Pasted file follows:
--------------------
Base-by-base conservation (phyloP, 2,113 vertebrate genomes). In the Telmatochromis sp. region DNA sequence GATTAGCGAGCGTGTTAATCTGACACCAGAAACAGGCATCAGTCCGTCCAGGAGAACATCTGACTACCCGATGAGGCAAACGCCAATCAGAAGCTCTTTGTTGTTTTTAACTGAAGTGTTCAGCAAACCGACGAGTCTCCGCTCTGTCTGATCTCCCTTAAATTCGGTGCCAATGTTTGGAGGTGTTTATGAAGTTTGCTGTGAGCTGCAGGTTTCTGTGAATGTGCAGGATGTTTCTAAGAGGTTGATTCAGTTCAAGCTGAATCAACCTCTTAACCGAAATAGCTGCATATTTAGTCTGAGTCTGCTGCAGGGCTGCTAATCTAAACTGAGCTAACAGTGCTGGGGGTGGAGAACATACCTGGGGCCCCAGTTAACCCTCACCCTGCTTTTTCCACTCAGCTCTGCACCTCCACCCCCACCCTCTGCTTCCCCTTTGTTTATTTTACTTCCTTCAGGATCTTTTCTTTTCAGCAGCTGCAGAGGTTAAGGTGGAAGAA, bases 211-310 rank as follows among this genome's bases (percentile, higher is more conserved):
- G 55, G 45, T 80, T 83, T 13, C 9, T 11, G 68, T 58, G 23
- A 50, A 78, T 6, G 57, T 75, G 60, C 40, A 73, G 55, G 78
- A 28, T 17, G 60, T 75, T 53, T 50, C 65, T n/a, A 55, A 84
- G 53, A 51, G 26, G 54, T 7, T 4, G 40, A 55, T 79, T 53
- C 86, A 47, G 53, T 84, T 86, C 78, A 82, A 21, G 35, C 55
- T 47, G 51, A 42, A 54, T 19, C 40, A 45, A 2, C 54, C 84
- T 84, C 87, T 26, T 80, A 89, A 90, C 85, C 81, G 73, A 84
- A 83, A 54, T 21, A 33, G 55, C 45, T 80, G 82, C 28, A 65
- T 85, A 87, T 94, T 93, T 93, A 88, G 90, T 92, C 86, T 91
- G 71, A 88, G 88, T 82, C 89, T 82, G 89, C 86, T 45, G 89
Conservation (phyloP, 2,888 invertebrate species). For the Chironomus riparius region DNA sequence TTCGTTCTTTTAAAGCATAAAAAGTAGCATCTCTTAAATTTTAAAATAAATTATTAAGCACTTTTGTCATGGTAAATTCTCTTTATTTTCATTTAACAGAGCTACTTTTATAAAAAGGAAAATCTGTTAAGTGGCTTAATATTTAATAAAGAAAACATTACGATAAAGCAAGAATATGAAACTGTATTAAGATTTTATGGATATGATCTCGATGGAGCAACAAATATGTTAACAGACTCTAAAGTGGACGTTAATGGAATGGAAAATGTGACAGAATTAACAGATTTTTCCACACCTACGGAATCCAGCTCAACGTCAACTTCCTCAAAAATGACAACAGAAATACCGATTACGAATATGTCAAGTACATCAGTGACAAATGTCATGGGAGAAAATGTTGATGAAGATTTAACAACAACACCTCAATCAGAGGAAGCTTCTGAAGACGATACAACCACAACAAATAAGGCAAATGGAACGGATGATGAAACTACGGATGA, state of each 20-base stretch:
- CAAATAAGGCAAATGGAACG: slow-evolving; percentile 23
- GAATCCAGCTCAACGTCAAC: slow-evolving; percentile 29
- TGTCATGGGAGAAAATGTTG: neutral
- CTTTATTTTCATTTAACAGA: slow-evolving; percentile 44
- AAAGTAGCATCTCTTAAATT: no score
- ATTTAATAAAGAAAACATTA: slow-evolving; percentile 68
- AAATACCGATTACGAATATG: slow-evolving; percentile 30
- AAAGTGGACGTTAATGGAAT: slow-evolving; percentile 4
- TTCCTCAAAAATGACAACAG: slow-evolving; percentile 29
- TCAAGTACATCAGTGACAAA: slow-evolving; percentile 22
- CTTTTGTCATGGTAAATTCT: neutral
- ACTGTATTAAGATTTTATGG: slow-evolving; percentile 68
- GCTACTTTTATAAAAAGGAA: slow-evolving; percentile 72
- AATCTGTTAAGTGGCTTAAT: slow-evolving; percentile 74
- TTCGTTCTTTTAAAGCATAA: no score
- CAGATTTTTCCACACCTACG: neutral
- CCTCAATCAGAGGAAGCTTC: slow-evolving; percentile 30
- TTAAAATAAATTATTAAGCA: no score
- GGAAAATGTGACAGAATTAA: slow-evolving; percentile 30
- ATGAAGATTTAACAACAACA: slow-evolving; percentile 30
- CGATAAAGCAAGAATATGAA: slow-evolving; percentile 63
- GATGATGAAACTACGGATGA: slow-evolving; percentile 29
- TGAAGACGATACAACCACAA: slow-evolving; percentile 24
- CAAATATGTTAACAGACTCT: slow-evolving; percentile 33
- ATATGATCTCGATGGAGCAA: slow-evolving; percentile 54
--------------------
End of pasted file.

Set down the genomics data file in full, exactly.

Base-by-base conservation (phyloP, 2,113 vertebrate genomes). In the Telmatochromis sp. region DNA sequence GATTAGCGAGCGTGTTAATCTGACACCAGAAACAGGCATCAGTCCGTCCAGGAGAACATCTGACTACCCGATGAGGCAAACGCCAATCAGAAGCTCTTTGTTGTTTTTAACTGAAGTGTTCAGCAAACCGACGAGTCTCCGCTCTGTCTGATCTCCCTTAAATTCGGTGCCAATGTTTGGAGGTGTTTATGAAGTTTGCTGTGAGCTGCAGGTTTCTGTGAATGTGCAGGATGTTTCTAAGAGGTTGATTCAGTTCAAGCTGAATCAACCTCTTAACCGAAATAGCTGCATATTTAGTCTGAGTCTGCTGCAGGGCTGCTAATCTAAACTGAGCTAACAGTGCTGGGGGTGGAGAACATACCTGGGGCCCCAGTTAACCCTCACCCTGCTTTTTCCACTCAGCTCTGCACCTCCACCCCCACCCTCTGCTTCCCCTTTGTTTATTTTACTTCCTTCAGGATCTTTTCTTTTCAGCAGCTGCAGAGGTTAAGGTGGAAGAA, bases 211-310 rank as follows among this genome's bases (percentile, higher is more conserved):
- G 55, G 45, T 80, T 83, T 13, C 9, T 11, G 68, T 58, G 23
- A 50, A 78, T 6, G 57, T 75, G 60, C 40, A 73, G 55, G 78
- A 28, T 17, G 60, T 75, T 53, T 50, C 65, T n/a, A 55, A 84
- G 53, A 51, G 26, G 54, T 7, T 4, G 40, A 55, T 79, T 53
- C 86, A 47, G 53, T 84, T 86, C 78, A 82, A 21, G 35, C 55
- T 47, G 51, A 42, A 54, T 19, C 40, A 45, A 2, C 54, C 84
- T 84, C 87, T 26, T 80, A 89, A 90, C 85, C 81, G 73, A 84
- A 83, A 54, T 21, A 33, G 55, C 45, T 80, G 82, C 28, A 65
- T 85, A 87, T 94, T 93, T 93, A 88, G 90, T 92, C 86, T 91
- G 71, A 88, G 88, T 82, C 89, T 82, G 89, C 86, T 45, G 89
Conservation (phyloP, 2,888 invertebrate species). For the Chironomus riparius region DNA sequence TTCGTTCTTTTAAAGCATAAAAAGTAGCATCTCTTAAATTTTAAAATAAATTATTAAGCACTTTTGTCATGGTAAATTCTCTTTATTTTCATTTAACAGAGCTACTTTTATAAAAAGGAAAATCTGTTAAGTGGCTTAATATTTAATAAAGAAAACATTACGATAAAGCAAGAATATGAAACTGTATTAAGATTTTATGGATATGATCTCGATGGAGCAACAAATATGTTAACAGACTCTAAAGTGGACGTTAATGGAATGGAAAATGTGACAGAATTAACAGATTTTTCCACACCTACGGAATCCAGCTCAACGTCAACTTCCTCAAAAATGACAACAGAAATACCGATTACGAATATGTCAAGTACATCAGTGACAAATGTCATGGGAGAAAATGTTGATGAAGATTTAACAACAACACCTCAATCAGAGGAAGCTTCTGAAGACGATACAACCACAACAAATAAGGCAAATGGAACGGATGATGAAACTACGGATGA, state of each 20-base stretch:
- CAAATAAGGCAAATGGAACG: slow-evolving; percentile 23
- GAATCCAGCTCAACGTCAAC: slow-evolving; percentile 29
- TGTCATGGGAGAAAATGTTG: neutral
- CTTTATTTTCATTTAACAGA: slow-evolving; percentile 44
- AAAGTAGCATCTCTTAAATT: no score
- ATTTAATAAAGAAAACATTA: slow-evolving; percentile 68
- AAATACCGATTACGAATATG: slow-evolving; percentile 30
- AAAGTGGACGTTAATGGAAT: slow-evolving; percentile 4
- TTCCTCAAAAATGACAACAG: slow-evolving; percentile 29
- TCAAGTACATCAGTGACAAA: slow-evolving; percentile 22
- CTTTTGTCATGGTAAATTCT: neutral
- ACTGTATTAAGATTTTATGG: slow-evolving; percentile 68
- GCTACTTTTATAAAAAGGAA: slow-evolving; percentile 72
- AATCTGTTAAGTGGCTTAAT: slow-evolving; percentile 74
- TTCGTTCTTTTAAAGCATAA: no score
- CAGATTTTTCCACACCTACG: neutral
- CCTCAATCAGAGGAAGCTTC: slow-evolving; percentile 30
- TTAAAATAAATTATTAAGCA: no score
- GGAAAATGTGACAGAATTAA: slow-evolving; percentile 30
- ATGAAGATTTAACAACAACA: slow-evolving; percentile 30
- CGATAAAGCAAGAATATGAA: slow-evolving; percentile 63
- GATGATGAAACTACGGATGA: slow-evolving; percentile 29
- TGAAGACGATACAACCACAA: slow-evolving; percentile 24
- CAAATATGTTAACAGACTCT: slow-evolving; percentile 33
- ATATGATCTCGATGGAGCAA: slow-evolving; percentile 54